The traditional IT approach to sales and revenue operations transformation often forgets an important takeaway from behavioral design: You can’t make people do something they don’t want to do. To torture the old proverb, you can lead a horse to water, but you can’t make them drink, especially when the horse has more important things to do.
More often than not, imposing top down technology mandates doesn’t work, let alone stick. This is particularly true for digital transformation projects that involve the sales and revenue operations teams. Technology drives efficiencies, which in turn, drives growth—but only if everyone is both bought in and uses it in the way the transformation requires. That means the change has to give teams an immediate benefit. For sales people, that payoff needs to be instant. Selling time is just too precious.
I see sales teams and IT routinely at odds over implementing a new piece of the tech stack. IT can make the C-suite fall in love with the digital transformation promises of a CRM system, only to have a shiny new technology fall flat because the salespeople and customer success teams on the front line don’t gain value from feeding and caring for it.
The numbers underscore the challenge. Only 18% of global participants in a Gartner survey were willing to adopt processes and products that delivered new ways of working. Sellers report that they can only spend about a third of their time selling, so they are among the groups least likely to dedicate time to adopting a new tool that doesn’t deliver immediate gain. While that assessment may have changed during COVID-19, it’s unlikely that it increased radically.
When it comes to CRM adoption, are salespeople really to blame? From their perspective, where’s the value in adding another time-consuming impediment to their process, filling out every data point in a CRM system, when that’s time they could have been spending on actively selling?
This disconnect frustrates me, especially as we spend so much time working to eliminate friction for the customer. Yes, we need to make it easier for the customer to buy. But things would be a lot better—more revenue, more employee satisfaction, and ultimately happier customers—if we also made it easier for the salesperson to sell.
A more supportive approach to revenue operations
The answer to this problem lies in the fundamentals of how we approach capturing data for the systems we deploy. Instead of pushing out solutions that require more work for sales and customer success teams, we designed Clari to automate this critical aspect.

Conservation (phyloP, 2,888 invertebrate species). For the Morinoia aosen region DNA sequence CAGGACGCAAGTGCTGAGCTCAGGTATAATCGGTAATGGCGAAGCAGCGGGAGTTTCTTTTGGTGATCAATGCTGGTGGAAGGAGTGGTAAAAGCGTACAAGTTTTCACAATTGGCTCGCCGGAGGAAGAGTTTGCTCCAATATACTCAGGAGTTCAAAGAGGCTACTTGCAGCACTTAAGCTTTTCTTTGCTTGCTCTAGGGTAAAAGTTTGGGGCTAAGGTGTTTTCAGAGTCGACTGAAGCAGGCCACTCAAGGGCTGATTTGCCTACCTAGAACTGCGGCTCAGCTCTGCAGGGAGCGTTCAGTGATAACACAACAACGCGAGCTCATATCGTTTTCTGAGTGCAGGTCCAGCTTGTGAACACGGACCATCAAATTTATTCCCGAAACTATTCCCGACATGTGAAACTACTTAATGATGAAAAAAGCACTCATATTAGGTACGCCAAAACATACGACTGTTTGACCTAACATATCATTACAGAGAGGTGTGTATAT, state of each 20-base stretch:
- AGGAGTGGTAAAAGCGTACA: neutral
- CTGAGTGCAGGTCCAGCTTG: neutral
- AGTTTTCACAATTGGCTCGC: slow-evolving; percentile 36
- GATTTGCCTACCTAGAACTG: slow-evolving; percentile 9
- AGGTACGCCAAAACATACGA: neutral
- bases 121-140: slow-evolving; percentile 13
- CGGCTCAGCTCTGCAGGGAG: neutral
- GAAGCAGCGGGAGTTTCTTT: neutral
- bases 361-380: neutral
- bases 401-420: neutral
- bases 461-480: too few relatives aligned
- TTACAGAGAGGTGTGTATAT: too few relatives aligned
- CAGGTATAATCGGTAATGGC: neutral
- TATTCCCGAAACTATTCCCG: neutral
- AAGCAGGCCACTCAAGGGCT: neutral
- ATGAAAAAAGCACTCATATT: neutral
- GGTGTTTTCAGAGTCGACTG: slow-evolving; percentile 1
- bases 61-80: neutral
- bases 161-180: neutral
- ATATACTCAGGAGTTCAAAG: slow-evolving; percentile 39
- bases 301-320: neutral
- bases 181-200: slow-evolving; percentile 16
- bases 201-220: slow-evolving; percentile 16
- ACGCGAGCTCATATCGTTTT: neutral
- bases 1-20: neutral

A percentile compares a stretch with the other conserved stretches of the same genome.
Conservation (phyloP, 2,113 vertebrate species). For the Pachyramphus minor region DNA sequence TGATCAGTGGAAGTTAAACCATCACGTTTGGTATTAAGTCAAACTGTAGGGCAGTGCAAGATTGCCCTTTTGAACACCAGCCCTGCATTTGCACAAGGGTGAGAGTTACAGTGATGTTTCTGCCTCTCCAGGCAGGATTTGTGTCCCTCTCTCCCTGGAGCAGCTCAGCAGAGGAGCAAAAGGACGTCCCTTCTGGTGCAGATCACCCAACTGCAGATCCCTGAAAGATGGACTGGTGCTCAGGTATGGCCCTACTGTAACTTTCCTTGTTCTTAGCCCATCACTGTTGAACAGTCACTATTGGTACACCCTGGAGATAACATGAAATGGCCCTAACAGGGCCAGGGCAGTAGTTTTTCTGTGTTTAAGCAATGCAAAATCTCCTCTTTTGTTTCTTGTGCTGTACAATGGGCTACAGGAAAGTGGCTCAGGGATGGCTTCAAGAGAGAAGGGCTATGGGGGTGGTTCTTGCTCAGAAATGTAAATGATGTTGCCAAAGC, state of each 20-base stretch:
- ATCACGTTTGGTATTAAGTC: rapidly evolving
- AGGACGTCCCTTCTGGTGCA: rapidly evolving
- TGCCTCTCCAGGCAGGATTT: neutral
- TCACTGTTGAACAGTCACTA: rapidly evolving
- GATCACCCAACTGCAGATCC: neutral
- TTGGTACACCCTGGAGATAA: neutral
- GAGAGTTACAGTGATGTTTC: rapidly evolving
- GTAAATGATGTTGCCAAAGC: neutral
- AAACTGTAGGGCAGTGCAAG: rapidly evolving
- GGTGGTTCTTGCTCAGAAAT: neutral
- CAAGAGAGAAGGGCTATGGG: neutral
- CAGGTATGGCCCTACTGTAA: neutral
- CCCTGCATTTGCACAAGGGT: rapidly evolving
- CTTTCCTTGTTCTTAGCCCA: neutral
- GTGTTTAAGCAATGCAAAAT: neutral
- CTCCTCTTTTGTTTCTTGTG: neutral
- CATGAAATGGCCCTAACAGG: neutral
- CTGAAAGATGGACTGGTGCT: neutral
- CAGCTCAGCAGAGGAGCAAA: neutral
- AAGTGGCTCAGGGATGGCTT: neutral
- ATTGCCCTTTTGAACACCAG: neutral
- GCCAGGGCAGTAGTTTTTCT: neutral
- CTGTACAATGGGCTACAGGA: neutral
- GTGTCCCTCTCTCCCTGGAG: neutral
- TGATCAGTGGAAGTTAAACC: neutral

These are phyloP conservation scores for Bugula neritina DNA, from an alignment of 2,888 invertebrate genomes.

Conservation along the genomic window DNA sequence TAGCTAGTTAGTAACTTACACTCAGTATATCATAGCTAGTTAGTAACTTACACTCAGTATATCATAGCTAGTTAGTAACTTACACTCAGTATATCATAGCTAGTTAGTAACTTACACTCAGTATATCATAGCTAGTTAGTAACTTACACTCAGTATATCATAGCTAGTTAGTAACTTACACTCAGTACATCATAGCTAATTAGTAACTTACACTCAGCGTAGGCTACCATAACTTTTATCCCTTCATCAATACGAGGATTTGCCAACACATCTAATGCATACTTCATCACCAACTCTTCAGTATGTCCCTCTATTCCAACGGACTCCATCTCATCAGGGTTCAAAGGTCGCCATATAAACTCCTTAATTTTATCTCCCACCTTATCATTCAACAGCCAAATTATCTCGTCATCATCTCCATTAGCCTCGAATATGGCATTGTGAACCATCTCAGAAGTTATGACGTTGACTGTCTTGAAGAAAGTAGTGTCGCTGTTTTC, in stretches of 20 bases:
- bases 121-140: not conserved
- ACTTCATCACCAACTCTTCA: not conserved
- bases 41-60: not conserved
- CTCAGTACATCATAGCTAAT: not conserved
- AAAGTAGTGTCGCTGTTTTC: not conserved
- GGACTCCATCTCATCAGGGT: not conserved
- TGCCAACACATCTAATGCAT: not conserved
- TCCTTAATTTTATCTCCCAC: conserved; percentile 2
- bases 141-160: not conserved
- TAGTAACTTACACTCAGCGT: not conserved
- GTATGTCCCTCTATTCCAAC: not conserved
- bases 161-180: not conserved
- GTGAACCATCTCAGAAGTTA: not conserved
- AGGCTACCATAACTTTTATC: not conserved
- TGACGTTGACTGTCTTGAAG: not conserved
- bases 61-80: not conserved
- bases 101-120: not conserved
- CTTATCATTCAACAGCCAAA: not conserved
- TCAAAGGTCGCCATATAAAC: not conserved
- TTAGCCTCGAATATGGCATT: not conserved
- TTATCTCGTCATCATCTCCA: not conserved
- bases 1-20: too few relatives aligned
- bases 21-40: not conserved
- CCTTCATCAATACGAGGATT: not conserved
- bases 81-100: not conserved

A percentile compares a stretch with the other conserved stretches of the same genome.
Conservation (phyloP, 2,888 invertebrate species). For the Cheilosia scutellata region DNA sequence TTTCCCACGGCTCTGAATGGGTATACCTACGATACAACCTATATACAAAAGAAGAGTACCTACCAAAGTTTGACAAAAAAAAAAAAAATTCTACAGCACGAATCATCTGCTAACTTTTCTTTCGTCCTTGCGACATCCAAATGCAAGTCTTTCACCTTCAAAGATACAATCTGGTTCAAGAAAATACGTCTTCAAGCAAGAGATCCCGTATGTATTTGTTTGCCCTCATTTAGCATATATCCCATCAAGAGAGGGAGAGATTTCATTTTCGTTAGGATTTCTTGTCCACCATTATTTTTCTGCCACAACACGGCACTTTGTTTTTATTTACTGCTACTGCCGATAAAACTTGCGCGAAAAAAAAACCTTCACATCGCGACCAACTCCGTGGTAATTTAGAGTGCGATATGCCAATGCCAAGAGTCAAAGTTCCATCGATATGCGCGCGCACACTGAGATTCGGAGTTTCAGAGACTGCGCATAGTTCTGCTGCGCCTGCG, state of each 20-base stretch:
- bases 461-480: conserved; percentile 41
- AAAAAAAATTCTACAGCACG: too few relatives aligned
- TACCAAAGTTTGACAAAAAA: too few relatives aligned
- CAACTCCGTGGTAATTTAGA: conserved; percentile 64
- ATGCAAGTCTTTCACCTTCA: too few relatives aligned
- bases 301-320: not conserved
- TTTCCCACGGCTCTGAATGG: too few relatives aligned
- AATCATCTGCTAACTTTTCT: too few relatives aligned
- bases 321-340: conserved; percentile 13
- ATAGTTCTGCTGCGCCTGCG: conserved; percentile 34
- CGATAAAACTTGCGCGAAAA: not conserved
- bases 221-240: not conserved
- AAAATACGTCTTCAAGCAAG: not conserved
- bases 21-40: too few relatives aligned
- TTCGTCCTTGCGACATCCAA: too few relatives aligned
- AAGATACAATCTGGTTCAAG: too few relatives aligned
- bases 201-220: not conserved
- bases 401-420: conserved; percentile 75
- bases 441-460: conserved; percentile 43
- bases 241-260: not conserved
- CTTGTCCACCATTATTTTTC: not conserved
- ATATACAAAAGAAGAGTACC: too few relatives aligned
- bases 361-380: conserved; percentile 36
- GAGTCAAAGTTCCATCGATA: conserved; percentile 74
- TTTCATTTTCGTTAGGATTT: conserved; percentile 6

Clari was built on the premise that there’s analytical gold hiding in everyday revenue-generating processes, such as emails and calendars. Clari’s low-touch approach doesn’t straitjacket sales into doing chores they’d rather not do, but instead harvests data from all those processes and automatically captures and updates that critical business data.
We make the “what’s in it for me” question easy to answer. It’s one thing for the chief information officer to fall in love with a tech solution. It’s another to translate that enthusiasm to in-the-trenches adoption.
What’s in Clari for salespeople? We do the grunt work behind revenue generation so you reach your sales goals faster. Even better, sales teams don't have to reboot their processes. They don’t have to perform additional labor to realize rewards. Clari’s tech fits to their needs, rather than the other way around.
As a result, Clari isn’t just user-friendly. It creates instant user value, a critical factor for tech adoption. Clari’s commitment to behavioral design borders on fanatical. Since our very first version, we have continuously incorporated the lessons from user behavior data into our product to streamline its design and delight our users. We don’t demand that salespeople change their ways. We work around existing processes and dig out the nuggets of gold where they’re hidden to provide a smarter and less intrusive way of driving revenue.
At Clari, we understand that a salesperson’s biggest strength lies in their ability to develop relationships—and to sell. They may tolerate (to a point) filling out paperwork and entering CRM data fields as the cost of doing business and getting paid, but time spent on data entry is time not selling.
The future of revenue operations tech
The future of revenue operations is changing. Most of the 2,000 companies surveyed for a 2020 McKinsey report, said that digital sales interactions will be two to three times more important than their traditional equivalent. This is all well and good, but from what I see, digital is a nebulous word. A blind buy-in of CRM packages and a tech stack might not deliver all the promised riches. To get sales to truly love your tech stack, you have to help them reach their goals: more sales with no added effort.
I am proud to say that Clari’s revenue operations AI data platform is C-suite friendly—and salespeople approved. A true win-win for all.
To learn more about Clari’s revenue operations platform, book a demo.